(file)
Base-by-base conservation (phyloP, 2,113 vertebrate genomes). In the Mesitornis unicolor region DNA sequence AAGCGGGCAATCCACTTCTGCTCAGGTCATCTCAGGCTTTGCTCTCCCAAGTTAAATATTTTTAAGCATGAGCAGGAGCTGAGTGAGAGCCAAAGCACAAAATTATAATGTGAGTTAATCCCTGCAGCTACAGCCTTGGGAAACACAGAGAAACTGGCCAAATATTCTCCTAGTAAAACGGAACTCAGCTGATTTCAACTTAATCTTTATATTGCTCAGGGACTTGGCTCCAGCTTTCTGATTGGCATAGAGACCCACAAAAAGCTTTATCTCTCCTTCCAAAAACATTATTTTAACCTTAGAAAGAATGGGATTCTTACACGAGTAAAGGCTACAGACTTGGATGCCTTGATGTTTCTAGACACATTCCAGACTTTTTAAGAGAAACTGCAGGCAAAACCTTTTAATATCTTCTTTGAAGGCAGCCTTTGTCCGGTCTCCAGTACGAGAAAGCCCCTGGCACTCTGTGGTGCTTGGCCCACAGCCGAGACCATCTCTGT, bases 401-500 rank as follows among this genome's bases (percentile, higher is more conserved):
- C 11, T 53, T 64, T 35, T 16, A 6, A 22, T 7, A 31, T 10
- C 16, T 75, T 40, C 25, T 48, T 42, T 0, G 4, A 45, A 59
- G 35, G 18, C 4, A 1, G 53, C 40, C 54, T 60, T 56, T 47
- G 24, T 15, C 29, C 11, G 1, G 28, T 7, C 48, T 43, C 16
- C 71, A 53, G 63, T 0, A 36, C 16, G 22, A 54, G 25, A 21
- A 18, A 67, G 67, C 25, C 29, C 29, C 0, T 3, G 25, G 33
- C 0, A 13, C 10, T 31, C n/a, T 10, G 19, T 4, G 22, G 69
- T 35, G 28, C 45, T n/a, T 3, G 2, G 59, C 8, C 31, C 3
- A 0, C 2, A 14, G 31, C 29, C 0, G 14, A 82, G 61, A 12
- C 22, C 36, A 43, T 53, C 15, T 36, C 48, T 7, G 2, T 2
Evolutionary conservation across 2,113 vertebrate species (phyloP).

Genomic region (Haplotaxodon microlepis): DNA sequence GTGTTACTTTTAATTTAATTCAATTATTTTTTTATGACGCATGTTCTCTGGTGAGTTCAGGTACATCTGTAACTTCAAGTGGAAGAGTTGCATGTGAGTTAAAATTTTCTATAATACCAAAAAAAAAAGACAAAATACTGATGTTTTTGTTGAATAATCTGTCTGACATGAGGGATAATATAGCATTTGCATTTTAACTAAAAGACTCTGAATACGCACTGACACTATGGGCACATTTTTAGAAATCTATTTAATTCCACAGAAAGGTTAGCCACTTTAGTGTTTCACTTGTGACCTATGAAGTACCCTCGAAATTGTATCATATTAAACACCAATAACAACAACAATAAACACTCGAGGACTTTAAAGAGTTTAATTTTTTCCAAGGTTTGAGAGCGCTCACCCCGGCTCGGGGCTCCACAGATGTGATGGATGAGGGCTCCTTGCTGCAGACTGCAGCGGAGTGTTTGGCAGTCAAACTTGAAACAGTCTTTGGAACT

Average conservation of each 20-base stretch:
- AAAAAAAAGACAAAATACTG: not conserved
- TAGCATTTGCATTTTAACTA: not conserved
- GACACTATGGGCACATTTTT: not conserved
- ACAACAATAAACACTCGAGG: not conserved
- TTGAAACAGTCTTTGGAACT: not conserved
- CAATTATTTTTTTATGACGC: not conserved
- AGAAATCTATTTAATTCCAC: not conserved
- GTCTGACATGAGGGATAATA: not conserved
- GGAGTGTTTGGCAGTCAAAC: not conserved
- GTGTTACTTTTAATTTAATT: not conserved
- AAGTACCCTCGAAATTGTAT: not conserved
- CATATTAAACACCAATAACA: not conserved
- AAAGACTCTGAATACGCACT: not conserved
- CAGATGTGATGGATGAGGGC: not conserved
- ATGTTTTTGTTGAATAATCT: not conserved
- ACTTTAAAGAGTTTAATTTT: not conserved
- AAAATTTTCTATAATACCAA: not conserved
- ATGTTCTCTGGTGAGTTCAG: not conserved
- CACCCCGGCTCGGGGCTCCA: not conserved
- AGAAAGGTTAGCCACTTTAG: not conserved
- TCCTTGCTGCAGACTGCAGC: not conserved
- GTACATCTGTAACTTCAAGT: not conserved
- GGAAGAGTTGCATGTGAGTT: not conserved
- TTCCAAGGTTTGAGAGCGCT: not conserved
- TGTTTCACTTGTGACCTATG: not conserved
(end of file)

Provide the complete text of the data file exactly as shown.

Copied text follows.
Base-by-base conservation (phyloP, 2,113 vertebrate genomes). In the Mesitornis unicolor region DNA sequence AAGCGGGCAATCCACTTCTGCTCAGGTCATCTCAGGCTTTGCTCTCCCAAGTTAAATATTTTTAAGCATGAGCAGGAGCTGAGTGAGAGCCAAAGCACAAAATTATAATGTGAGTTAATCCCTGCAGCTACAGCCTTGGGAAACACAGAGAAACTGGCCAAATATTCTCCTAGTAAAACGGAACTCAGCTGATTTCAACTTAATCTTTATATTGCTCAGGGACTTGGCTCCAGCTTTCTGATTGGCATAGAGACCCACAAAAAGCTTTATCTCTCCTTCCAAAAACATTATTTTAACCTTAGAAAGAATGGGATTCTTACACGAGTAAAGGCTACAGACTTGGATGCCTTGATGTTTCTAGACACATTCCAGACTTTTTAAGAGAAACTGCAGGCAAAACCTTTTAATATCTTCTTTGAAGGCAGCCTTTGTCCGGTCTCCAGTACGAGAAAGCCCCTGGCACTCTGTGGTGCTTGGCCCACAGCCGAGACCATCTCTGT, bases 401-500 rank as follows among this genome's bases (percentile, higher is more conserved):
- C 11, T 53, T 64, T 35, T 16, A 6, A 22, T 7, A 31, T 10
- C 16, T 75, T 40, C 25, T 48, T 42, T 0, G 4, A 45, A 59
- G 35, G 18, C 4, A 1, G 53, C 40, C 54, T 60, T 56, T 47
- G 24, T 15, C 29, C 11, G 1, G 28, T 7, C 48, T 43, C 16
- C 71, A 53, G 63, T 0, A 36, C 16, G 22, A 54, G 25, A 21
- A 18, A 67, G 67, C 25, C 29, C 29, C 0, T 3, G 25, G 33
- C 0, A 13, C 10, T 31, C n/a, T 10, G 19, T 4, G 22, G 69
- T 35, G 28, C 45, T n/a, T 3, G 2, G 59, C 8, C 31, C 3
- A 0, C 2, A 14, G 31, C 29, C 0, G 14, A 82, G 61, A 12
- C 22, C 36, A 43, T 53, C 15, T 36, C 48, T 7, G 2, T 2
Evolutionary conservation across 2,113 vertebrate species (phyloP).

Genomic region (Haplotaxodon microlepis): DNA sequence GTGTTACTTTTAATTTAATTCAATTATTTTTTTATGACGCATGTTCTCTGGTGAGTTCAGGTACATCTGTAACTTCAAGTGGAAGAGTTGCATGTGAGTTAAAATTTTCTATAATACCAAAAAAAAAAGACAAAATACTGATGTTTTTGTTGAATAATCTGTCTGACATGAGGGATAATATAGCATTTGCATTTTAACTAAAAGACTCTGAATACGCACTGACACTATGGGCACATTTTTAGAAATCTATTTAATTCCACAGAAAGGTTAGCCACTTTAGTGTTTCACTTGTGACCTATGAAGTACCCTCGAAATTGTATCATATTAAACACCAATAACAACAACAATAAACACTCGAGGACTTTAAAGAGTTTAATTTTTTCCAAGGTTTGAGAGCGCTCACCCCGGCTCGGGGCTCCACAGATGTGATGGATGAGGGCTCCTTGCTGCAGACTGCAGCGGAGTGTTTGGCAGTCAAACTTGAAACAGTCTTTGGAACT

Average conservation of each 20-base stretch:
- AAAAAAAAGACAAAATACTG: not conserved
- TAGCATTTGCATTTTAACTA: not conserved
- GACACTATGGGCACATTTTT: not conserved
- ACAACAATAAACACTCGAGG: not conserved
- TTGAAACAGTCTTTGGAACT: not conserved
- CAATTATTTTTTTATGACGC: not conserved
- AGAAATCTATTTAATTCCAC: not conserved
- GTCTGACATGAGGGATAATA: not conserved
- GGAGTGTTTGGCAGTCAAAC: not conserved
- GTGTTACTTTTAATTTAATT: not conserved
- AAGTACCCTCGAAATTGTAT: not conserved
- CATATTAAACACCAATAACA: not conserved
- AAAGACTCTGAATACGCACT: not conserved
- CAGATGTGATGGATGAGGGC: not conserved
- ATGTTTTTGTTGAATAATCT: not conserved
- ACTTTAAAGAGTTTAATTTT: not conserved
- AAAATTTTCTATAATACCAA: not conserved
- ATGTTCTCTGGTGAGTTCAG: not conserved
- CACCCCGGCTCGGGGCTCCA: not conserved
- AGAAAGGTTAGCCACTTTAG: not conserved
- TCCTTGCTGCAGACTGCAGC: not conserved
- GTACATCTGTAACTTCAAGT: not conserved
- GGAAGAGTTGCATGTGAGTT: not conserved
- TTCCAAGGTTTGAGAGCGCT: not conserved
- TGTTTCACTTGTGACCTATG: not conserved